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Federal Investigators Inspect Jet Following Turbulence-Related Injuries

April 8, 1986

BOSTON (AP) _ Federal investigators on Tuesday inspected a Sabena Airlines DC-10 jet that took a sudden dive in turbulent weather, injuring a dozen people.

Sabena Flight 534 was about halfway between Detroit and Logan International Airport on Monday when it plunged as dinner was being served, said Helen Kahn, a spokeswoman for the Belgium-based company.

Officials said they did not know how far the plane fell. ″It was not too much,″ said Sabena spokesman Willie Goderis, who, along with other airline officials, declined to identify the pilot.

The sudden drop sent food trays flying and slammed some aboard into the ceiling, passengers said.

Clarice Bishop, 67, of Cleveland, said she felt like she had ″one big hangover″ when she woke up Tuesday.

″If the (ceiling) paneling hadn’t given, we would have been more seriously injured,″ she said.

The flight had been very calm until the plane was hit with one massive jolt, said Mrs. Bishop, who was part of a group from St. John’s Episcopal Church in Royal Oak, Mich., headed for a European vacation.

″(It went) right back to normal.″ she said. ″Nobody cried out ... (and) the crew was just all under control.″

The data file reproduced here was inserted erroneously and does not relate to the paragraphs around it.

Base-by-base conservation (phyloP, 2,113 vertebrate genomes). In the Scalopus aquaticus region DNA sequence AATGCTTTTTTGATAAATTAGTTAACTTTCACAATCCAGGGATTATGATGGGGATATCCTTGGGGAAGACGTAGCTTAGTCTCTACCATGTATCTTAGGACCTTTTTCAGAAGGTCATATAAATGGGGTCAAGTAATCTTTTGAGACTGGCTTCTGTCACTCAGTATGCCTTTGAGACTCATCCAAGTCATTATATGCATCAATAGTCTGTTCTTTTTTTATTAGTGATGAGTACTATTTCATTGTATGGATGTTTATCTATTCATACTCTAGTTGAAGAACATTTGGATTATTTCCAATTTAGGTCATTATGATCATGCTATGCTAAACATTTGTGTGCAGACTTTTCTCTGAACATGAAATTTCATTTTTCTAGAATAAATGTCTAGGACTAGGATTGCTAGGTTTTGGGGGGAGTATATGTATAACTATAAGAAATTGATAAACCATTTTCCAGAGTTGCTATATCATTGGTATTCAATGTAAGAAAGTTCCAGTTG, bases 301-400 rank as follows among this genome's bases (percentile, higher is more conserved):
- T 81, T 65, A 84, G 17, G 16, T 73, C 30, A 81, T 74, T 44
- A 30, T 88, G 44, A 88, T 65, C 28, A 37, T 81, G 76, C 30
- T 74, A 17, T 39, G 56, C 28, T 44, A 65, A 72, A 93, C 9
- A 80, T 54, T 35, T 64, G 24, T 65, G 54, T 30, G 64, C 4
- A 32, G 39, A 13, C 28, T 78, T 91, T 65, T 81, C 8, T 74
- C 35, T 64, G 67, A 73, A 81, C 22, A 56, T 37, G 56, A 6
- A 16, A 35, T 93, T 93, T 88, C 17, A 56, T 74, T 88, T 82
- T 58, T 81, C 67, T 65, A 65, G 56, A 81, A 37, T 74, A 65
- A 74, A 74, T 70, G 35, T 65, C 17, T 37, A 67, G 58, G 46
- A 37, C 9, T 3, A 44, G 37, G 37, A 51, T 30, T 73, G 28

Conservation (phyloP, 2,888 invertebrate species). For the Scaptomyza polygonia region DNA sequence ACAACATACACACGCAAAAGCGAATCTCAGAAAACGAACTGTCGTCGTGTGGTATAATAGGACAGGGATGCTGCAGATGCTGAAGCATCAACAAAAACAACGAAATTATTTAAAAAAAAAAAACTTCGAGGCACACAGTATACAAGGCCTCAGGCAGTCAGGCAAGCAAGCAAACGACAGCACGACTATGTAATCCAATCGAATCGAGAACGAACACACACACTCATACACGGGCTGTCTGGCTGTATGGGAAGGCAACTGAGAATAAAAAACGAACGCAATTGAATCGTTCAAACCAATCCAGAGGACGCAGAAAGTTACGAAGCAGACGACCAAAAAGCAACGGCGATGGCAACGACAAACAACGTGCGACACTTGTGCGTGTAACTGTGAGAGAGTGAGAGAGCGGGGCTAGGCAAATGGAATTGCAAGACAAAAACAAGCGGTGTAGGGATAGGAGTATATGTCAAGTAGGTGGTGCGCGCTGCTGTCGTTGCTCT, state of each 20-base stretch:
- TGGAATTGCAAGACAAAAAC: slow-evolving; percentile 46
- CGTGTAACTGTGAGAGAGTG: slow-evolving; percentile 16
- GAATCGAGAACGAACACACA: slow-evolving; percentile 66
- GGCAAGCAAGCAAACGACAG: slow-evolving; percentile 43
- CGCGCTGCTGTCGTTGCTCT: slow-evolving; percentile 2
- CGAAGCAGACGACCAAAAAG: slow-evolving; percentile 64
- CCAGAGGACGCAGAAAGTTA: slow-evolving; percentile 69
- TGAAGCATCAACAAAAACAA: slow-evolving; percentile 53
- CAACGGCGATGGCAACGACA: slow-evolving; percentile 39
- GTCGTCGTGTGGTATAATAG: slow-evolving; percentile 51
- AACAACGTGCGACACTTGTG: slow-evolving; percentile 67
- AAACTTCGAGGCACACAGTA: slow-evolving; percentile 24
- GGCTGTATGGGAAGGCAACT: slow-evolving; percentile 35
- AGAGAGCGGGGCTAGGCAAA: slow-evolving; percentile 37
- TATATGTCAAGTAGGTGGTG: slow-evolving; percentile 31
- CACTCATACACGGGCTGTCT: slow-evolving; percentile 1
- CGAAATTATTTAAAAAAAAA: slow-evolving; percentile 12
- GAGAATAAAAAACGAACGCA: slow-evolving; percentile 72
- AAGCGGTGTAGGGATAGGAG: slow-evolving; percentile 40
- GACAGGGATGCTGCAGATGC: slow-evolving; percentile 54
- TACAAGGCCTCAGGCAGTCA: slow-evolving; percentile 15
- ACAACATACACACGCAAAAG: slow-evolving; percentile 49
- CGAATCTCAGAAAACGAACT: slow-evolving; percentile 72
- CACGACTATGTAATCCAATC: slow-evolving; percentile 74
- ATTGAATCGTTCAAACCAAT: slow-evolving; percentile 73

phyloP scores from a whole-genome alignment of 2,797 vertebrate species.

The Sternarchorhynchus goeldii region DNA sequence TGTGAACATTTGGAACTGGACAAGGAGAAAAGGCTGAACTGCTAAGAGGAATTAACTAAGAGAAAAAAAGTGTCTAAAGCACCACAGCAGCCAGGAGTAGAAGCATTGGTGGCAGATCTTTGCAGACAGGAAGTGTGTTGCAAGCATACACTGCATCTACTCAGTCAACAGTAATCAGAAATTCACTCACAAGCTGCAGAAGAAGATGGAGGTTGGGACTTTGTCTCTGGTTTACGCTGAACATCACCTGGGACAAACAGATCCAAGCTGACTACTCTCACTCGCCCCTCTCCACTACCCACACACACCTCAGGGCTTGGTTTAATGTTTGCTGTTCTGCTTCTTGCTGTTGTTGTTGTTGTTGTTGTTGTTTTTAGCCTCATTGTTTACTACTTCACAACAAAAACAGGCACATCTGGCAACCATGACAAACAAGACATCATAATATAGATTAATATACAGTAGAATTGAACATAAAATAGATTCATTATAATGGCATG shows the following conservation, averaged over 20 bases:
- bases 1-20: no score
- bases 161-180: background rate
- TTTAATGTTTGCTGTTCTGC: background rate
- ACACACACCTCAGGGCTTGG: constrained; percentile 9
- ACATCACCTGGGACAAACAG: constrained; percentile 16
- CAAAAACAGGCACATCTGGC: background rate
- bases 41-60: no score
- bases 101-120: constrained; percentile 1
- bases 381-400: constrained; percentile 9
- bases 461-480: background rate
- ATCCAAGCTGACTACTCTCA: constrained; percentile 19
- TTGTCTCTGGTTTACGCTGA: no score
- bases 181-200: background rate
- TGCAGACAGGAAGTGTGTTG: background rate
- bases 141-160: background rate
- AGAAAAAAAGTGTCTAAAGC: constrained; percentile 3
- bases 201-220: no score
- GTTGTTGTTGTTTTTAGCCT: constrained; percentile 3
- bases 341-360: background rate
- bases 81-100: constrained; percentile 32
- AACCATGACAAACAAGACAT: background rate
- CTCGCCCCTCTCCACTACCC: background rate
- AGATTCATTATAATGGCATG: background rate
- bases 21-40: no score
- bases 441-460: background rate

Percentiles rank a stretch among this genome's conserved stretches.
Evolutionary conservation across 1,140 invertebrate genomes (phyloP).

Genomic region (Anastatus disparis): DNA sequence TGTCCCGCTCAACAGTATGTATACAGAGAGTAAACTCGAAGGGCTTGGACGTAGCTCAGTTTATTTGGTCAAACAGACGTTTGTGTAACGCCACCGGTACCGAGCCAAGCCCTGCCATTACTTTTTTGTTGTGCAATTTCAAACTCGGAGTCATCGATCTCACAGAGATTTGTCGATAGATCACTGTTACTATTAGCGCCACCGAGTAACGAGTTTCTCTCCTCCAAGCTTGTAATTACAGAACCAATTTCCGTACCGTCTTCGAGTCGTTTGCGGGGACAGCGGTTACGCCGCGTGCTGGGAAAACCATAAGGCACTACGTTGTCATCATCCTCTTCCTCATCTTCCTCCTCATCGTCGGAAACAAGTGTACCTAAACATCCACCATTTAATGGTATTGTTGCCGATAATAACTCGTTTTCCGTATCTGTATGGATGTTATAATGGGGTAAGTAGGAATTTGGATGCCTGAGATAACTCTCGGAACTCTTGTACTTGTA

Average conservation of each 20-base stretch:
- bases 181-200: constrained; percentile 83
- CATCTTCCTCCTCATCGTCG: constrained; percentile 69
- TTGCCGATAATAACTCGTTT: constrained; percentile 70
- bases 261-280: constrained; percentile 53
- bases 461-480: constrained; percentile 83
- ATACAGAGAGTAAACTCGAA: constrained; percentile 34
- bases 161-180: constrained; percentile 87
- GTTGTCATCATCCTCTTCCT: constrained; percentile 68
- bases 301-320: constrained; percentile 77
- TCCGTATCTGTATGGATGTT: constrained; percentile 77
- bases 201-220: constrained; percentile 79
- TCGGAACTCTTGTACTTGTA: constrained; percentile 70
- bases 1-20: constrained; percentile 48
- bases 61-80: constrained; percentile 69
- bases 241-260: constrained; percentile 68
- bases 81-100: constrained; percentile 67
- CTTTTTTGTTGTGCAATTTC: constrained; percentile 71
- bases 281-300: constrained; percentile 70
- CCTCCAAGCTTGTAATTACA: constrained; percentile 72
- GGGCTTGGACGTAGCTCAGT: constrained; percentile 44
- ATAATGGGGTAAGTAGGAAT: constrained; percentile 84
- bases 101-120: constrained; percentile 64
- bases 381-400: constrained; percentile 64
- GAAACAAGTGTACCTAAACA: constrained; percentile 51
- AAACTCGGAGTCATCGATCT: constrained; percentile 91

The plane, with 70 passengers and eight crew members aboard, landed at Logan without further incident at 7:09 p.m., a scheduled stop on its trip to Belgium.

One stewardess and 11 passengers were treated at hospitals in the area for bruises, cuts and back injuries. All were later released.

Federal Aviation Administration officials planned to help National Transportation Safety Board inspector Vincent Marcantelli review the airliner, said FAA spokesman Michael Ciccarelli. Marcantelli told Sabena officials to keep the plane at Logan and ″don’t do a thing to it until he had a chance to look over the airplane totally,″ according to Ciccarelli.

Goderis said passengers were rerouted to Europe on different airlines after being put up in local hotels overnight.

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